Higher classification Proteas
Scientific name Telopea
|Did you know The Waratah is the Floral Emblem of New South Wales.|
Lower classifications Telopea speciosissima, Telopea mongaensis
Planting waratah cuttings
Waratah (Telopea) is an Australian-endemic genus of five species of large shrubs or small trees, native to the southeastern parts of Australia (New South Wales, Victoria and Tasmania). The most well-known species in this genus is Telopea speciosissima, which has bright red flowers and is the NSW state emblem. The waratah is a member of the plant family Proteaceae, a family of flowering plants distributed in the Southern Hemisphere. The key diagnostic feature of Proteaceae is the inflorescence, which is often very large, brightly coloured and showy, consisting of many small flowers densely packed into a compact head or spike. Species of waratah boast such inflorescences ranging from 6–15 cm in diameter with a basal ring of coloured bracts. The leaves are spirally arranged, 10–20 cm long and 2–3 cm broad with entire or serrated margins. The name waratah comes from the Eora Aboriginal people, the original inhabitants of the Sydney area.
- Planting waratah cuttings
- Scratchboard illustration of a tasmanian waratah plant
- Habit and habitat
- Commercial cultivation
- Issues of cultivation
- Floral morphology
- Flowering processes
Scratchboard illustration of a tasmanian waratah plant
The genus Telopea is belongs to the plant family Proteaceae. Within the Proteaceae, their closest relatives appear to be the genera Alloxylon (Tree Waratahs), Oreocallis and Embothrium, a group of generally terminal red-flowering plants that skirt the southern edges of the Pacific Rim. Together they make up the subtribe Embothriinae. The genus was first described by Robert Brown in 1810 from the type species Telopea speciosissima. There are five species of plant within the genus, all of which readily hybridize in cultivation. There are two main branches, with one being the species pair of T. speciosissima and T. aspera, with the other lineage giving rise to T. truncata first, then T. oreades and T. mongaensis. The speciosissima-aspera lineage (clade) has two synapomorphies—distinguishing common characteristics presumed not present in ancestors—leaves with toothed margins, and large red involucral bracts. The truncata-oreades-mongaensis lineage has flowers that open from the centre to the edge of the inflorescence (basitonic) rather than the reverse (acrotonic), which is a feature of the speciosissima-aspera clade and more distant relatives.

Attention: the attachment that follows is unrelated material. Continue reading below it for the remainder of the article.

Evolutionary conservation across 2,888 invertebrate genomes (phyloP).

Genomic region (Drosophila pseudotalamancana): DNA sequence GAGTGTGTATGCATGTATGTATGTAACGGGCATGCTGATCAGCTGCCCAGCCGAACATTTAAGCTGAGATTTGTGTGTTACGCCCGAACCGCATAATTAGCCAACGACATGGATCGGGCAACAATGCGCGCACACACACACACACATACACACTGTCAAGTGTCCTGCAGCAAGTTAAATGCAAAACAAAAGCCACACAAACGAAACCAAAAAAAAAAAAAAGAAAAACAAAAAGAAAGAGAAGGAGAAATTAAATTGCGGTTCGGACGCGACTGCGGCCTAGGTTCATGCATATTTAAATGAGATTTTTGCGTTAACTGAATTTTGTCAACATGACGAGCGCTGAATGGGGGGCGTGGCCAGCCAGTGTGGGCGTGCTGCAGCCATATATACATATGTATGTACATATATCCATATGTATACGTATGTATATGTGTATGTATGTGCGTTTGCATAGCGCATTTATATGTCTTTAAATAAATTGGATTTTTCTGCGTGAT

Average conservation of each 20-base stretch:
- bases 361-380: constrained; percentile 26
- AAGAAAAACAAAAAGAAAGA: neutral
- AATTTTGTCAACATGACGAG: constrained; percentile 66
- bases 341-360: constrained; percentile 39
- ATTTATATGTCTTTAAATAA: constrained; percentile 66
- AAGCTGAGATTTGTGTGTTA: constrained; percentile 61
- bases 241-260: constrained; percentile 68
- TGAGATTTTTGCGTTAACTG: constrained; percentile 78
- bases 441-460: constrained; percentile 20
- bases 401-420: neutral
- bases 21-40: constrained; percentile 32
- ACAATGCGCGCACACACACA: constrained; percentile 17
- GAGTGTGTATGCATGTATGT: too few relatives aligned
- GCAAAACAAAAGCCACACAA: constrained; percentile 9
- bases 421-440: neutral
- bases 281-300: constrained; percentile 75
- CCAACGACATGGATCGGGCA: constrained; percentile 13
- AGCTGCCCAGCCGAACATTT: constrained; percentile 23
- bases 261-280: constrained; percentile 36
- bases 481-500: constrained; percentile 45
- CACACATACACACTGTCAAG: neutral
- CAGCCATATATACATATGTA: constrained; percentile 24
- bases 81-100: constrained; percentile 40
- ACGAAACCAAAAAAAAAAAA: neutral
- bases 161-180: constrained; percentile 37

The genus Waratah contains five species:
Habit and habitat
Species grow as either large shrubs or small trees with spirally arranged leaves with either entire or serrated margins. They prefer sandy loam soils and are a pyrogenic flowering species, meaning that they rely on post-fire flowering followed by production and dispersal of non-dormant seeds to take advantage of favourable growing conditions in the altered environment following a fire.
The natural distributions of the five species of Telopea are all confined to east coast regions from northern New South Wales to Tasmania. Each of the species has its own distinctive natural distribution with minimal or no overlap. Climatic changes may have restricted the expansion of species distribution or led to its isolation in a particular region. However, waratahs can also grow outside of these natural distribution areas. Cultivation mostly occurs north of Sydney and in the Dandenong Ranges, Victoria. T. speciosissima has also been grown successfully in areas not on the map. In Australia these areas include south-west Western Australia, the Queensland coast and also Toowoomba. Overseas, New Zealand, the USA, South Africa and Israel are all also able to grow waratah with varying degrees of success. It was introduced to England in 1789 but cannot survive English winters out of doors except in the south-west coastal regions, and it rarely flowers in glasshouses.
For some time the waratah has had a reputation as difficult plant. It has a complex culture and for many years there have been cases of people trying to establish the plant only to have the attempt fail. Failures can usually be attributed to the effects of unsuitable soil conditions, aspect or climate. The waratah is also a slow plant to mature with a flowering period that is short, unpredictable and unreliable. Early issues with cultivation meant that approximately 90% of all waratahs sold at Sydney’s Flemington markets in the early 90s were bush picked. Some progress has been made in the 20 years since then with several cultivars being commercially grown mostly in areas to the North and South of Sydney and in the Dandenong Ranges in Victoria. Issues with cultivation are still present however.